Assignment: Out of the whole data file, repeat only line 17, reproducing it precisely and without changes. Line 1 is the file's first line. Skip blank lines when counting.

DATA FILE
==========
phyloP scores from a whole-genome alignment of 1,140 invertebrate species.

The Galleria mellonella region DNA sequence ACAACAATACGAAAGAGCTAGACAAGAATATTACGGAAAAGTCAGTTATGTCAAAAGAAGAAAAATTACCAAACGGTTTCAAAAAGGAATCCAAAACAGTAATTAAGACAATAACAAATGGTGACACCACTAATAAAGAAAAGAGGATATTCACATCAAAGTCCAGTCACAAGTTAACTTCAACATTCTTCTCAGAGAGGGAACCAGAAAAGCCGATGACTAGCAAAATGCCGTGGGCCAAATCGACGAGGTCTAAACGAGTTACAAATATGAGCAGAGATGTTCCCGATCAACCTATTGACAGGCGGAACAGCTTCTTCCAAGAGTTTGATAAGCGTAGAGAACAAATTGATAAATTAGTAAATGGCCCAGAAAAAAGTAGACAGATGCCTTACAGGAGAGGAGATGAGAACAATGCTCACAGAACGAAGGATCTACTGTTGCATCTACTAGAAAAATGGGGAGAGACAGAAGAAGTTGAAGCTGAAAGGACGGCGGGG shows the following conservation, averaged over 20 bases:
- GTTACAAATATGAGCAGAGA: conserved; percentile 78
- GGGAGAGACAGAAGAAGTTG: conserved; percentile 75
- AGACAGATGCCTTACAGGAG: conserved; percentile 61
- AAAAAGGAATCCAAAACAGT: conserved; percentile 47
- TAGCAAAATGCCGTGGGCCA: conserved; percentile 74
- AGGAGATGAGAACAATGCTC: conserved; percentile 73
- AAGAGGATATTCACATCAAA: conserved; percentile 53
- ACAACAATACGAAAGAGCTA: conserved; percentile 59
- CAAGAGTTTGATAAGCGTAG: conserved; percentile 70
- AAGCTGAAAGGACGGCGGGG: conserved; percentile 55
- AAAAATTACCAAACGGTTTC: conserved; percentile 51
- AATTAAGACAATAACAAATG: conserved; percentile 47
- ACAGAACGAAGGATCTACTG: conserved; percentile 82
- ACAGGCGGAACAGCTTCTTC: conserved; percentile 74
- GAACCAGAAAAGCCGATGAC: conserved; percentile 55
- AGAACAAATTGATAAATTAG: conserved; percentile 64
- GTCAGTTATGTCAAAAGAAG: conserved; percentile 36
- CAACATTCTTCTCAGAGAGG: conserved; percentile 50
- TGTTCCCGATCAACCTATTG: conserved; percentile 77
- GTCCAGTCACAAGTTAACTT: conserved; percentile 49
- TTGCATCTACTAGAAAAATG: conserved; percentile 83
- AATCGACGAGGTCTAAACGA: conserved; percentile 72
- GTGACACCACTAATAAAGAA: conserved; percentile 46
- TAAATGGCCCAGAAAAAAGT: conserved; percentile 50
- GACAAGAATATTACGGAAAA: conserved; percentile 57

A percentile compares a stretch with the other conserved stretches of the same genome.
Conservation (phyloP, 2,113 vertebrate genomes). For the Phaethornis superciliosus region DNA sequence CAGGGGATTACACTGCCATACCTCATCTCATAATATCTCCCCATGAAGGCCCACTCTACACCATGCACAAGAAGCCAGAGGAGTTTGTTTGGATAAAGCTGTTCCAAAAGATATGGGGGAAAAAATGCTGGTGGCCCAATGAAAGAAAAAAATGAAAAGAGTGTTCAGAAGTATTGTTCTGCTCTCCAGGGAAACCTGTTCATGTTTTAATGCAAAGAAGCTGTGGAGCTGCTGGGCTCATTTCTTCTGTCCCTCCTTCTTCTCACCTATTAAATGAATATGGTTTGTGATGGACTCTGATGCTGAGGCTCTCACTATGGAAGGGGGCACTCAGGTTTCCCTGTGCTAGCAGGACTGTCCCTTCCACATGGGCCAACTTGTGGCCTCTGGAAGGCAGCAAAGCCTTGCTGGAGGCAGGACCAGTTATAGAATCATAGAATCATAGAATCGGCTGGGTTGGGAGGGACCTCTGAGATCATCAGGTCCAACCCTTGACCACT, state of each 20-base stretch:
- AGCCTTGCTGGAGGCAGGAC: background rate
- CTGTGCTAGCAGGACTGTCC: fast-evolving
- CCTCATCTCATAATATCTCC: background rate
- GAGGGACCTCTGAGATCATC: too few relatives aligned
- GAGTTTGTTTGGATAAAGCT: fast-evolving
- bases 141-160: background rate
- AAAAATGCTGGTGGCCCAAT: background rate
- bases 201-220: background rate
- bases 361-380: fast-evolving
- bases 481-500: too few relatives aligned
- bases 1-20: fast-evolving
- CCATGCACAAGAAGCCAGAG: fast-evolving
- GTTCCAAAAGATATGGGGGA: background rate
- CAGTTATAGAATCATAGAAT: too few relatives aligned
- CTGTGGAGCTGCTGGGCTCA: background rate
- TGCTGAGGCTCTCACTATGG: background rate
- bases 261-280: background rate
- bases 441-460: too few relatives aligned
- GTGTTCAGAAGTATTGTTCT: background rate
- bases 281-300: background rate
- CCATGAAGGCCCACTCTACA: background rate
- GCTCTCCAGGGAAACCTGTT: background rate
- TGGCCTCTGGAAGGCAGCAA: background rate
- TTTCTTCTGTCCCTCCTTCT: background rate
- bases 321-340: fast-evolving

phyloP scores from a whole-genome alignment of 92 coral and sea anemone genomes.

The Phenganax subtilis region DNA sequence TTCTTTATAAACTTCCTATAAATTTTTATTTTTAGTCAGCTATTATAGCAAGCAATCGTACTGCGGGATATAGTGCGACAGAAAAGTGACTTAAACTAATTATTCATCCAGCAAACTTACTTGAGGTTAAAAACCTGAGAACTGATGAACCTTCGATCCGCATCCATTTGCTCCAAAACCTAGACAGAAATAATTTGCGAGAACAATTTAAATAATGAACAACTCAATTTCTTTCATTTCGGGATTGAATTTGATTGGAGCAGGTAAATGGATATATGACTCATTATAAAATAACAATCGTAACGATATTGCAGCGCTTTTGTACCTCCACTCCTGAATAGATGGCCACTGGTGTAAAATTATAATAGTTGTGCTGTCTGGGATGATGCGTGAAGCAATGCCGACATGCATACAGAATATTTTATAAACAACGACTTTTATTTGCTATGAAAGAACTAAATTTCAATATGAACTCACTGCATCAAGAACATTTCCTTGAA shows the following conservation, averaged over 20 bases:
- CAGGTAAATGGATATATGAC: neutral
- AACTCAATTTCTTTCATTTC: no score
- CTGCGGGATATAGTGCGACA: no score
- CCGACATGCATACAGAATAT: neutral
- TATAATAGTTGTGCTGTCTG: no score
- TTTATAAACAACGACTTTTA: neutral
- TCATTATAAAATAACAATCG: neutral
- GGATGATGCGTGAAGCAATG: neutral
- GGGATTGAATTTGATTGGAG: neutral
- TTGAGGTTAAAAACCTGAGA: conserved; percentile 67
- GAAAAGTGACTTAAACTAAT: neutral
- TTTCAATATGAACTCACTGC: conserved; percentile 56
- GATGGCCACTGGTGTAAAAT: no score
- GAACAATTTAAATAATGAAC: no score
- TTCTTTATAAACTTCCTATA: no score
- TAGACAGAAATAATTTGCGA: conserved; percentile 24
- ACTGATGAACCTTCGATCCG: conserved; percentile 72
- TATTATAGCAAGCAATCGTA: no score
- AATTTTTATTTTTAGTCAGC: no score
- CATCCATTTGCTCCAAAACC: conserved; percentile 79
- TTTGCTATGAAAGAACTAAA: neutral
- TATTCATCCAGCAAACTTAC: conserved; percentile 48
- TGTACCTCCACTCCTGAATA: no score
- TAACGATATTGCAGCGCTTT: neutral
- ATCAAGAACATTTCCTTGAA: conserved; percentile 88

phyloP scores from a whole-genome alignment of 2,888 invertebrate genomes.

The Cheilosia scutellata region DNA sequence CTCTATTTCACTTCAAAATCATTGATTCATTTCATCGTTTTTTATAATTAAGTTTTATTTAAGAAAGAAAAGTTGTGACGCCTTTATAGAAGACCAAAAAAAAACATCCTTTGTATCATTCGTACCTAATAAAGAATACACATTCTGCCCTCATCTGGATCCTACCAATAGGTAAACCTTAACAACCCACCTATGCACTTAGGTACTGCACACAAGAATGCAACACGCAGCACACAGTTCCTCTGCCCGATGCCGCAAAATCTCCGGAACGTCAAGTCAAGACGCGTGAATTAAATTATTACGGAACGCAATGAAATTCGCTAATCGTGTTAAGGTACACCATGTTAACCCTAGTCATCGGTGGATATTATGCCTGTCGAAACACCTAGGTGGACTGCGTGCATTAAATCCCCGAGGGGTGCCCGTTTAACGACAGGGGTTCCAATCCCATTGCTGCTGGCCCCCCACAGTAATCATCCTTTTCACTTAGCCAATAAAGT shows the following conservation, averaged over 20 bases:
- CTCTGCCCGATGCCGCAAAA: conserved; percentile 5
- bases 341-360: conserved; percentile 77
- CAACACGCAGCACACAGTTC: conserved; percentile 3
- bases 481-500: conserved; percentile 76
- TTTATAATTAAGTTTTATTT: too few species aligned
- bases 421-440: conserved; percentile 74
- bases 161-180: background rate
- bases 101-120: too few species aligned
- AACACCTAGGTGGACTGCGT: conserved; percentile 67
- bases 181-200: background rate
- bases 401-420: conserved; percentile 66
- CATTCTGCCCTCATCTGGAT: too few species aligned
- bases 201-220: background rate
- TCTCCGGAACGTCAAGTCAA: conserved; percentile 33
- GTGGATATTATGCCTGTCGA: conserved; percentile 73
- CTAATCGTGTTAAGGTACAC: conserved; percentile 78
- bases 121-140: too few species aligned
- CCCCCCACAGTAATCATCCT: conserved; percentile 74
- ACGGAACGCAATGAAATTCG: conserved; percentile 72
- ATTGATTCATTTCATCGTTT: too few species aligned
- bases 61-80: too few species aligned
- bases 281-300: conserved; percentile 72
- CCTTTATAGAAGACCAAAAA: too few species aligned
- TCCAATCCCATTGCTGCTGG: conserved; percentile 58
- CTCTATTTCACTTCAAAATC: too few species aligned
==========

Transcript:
- GAACCAGAAAAGCCGATGAC: conserved; percentile 55